I can't see us holding the Olympics in this pool

While we were at Forbes  we took the opportunity to visit the town of Trundle which came to public attention two years ago when half a dozen ‘city folk’ who were without housing or work had been offered free housing and work in Trundle. This was an innovative idea aimed at slowing the towns declining population. Unfortunately, it seems that the idea wasn’t the success that the townsfolk wanted.  However, on a brighter note, the main street is still the widest in the state and the pub remains with what was the longest wooden verandah.

Trundle Pub - Verandah was originally 50% longer, but you can still turn a 20 beast bullock wagon in the street.

Since I was a teenager and first noted the turn off to Wellington Caves, I have wanted to visit them, but never found the time or circumstances that allowed me to do so. Well, I can now tick that one off the bucket list. As far as caves go from a visual perspective they are not the biggest or best, but they are quite special from a scientific bent.

All limestone caves are good - some just bigger than others.
As we approached the Easter period a question arose of where we could find a site for our van during the said 4 days. All free camps would be filled by caravan travellers looking for somewhere, and most parks booked out with families on their 4 day holidays. Our solution was to seek a town that is small, somewhat obscure, and has little if anything to offer tourists or kids.  We chose wisely; we chose the town of Boorowa. Not much to do, but a great (and cheap) small caravan park within a small town that has all the needs. Four days of relaxation, then back to Canberra for a few more days before heading down to Lake Conjola where we remain some 3 months later.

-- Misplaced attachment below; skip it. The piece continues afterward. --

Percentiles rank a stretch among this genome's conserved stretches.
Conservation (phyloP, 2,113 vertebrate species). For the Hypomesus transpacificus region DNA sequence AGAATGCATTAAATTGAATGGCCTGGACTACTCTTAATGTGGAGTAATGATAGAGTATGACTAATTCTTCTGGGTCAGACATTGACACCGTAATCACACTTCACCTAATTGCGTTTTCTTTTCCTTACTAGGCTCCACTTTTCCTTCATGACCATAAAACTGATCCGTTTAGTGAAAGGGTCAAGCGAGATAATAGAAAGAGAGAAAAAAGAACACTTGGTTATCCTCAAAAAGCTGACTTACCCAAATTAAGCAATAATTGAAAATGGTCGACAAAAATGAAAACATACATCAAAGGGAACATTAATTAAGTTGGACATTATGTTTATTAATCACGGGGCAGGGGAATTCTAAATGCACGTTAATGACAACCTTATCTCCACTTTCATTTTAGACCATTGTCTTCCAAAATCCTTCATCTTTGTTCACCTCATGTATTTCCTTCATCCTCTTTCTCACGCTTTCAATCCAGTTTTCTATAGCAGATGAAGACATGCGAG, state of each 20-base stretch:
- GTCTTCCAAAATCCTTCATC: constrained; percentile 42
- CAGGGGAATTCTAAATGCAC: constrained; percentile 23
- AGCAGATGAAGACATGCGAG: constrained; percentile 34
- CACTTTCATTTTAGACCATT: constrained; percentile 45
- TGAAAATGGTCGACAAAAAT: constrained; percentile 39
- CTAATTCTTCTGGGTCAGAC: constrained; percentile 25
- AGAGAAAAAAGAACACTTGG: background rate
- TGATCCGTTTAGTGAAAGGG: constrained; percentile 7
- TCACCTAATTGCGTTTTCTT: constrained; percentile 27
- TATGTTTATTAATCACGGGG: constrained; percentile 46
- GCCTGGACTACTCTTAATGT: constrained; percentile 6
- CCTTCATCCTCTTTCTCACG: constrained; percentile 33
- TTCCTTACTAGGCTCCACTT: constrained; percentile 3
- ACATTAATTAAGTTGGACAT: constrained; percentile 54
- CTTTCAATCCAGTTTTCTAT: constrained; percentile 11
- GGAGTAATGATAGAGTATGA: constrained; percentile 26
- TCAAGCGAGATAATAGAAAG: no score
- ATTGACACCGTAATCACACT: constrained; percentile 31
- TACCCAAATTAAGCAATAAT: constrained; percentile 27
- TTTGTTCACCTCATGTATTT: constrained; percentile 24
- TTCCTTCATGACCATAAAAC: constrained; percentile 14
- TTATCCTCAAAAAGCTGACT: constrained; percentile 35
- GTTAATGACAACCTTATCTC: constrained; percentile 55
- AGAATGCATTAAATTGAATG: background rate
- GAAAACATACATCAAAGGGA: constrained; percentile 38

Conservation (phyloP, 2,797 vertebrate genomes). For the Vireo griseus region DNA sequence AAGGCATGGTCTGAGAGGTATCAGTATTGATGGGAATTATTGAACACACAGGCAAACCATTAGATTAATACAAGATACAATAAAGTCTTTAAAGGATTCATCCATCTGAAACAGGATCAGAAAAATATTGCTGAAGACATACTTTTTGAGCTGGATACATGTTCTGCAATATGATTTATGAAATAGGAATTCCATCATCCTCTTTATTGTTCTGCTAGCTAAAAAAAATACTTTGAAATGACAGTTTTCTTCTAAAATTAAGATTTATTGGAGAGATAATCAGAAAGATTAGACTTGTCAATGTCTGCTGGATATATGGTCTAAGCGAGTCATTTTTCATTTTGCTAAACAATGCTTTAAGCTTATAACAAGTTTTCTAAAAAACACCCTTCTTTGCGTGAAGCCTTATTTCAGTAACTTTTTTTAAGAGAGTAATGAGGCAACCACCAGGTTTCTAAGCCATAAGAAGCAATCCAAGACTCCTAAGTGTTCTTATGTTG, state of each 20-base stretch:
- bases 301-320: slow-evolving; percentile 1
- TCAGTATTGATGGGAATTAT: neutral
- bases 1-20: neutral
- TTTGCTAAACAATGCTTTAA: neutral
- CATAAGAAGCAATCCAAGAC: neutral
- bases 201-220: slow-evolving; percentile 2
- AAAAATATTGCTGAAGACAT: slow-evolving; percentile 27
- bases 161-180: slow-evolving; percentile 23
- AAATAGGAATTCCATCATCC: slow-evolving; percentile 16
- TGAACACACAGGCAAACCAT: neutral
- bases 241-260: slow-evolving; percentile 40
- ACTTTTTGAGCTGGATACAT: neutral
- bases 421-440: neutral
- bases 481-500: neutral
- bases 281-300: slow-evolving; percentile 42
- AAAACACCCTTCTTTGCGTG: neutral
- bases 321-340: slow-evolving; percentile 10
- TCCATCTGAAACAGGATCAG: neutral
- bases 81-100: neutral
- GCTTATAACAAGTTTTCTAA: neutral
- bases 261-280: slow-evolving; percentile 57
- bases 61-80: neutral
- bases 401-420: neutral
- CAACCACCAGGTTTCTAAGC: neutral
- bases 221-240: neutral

Our house has been designed and submitted to the  %^&*%$#  council, and it appears that approval will be forthcoming this week, or the next or next or next. Meanwhile, we have spent many hours in tiling shops, plumbing shops, appliance shops, paving shops, and any other damn shop that exists.

The caravan park is one of life’s little gems. Because it is winter there are very few vans here – actually, if more than 2 more turn up on a weekend we think we’re crowded!  Mostly we share the park with a few other longer term residents plus hundreds of birds and what seems like half the Nation’s Kangaroo population.
An everyday scene in front of our van.
A mum carrying this years joey, and keeping an eye on last years.

This little fellow popped his head out to look at us getting in our car - inquisitive little sod.
 While you feed 'em, they'll stay and eat.

 At times you can have more than 6 or 8 on your arms, shoulders, and head.

So, that’s about all that has been happening – we’re waiting on the building of the house but can’t make plans for any more trips until the builder gets things underway. Until then we must sit back here and enjoy paradise.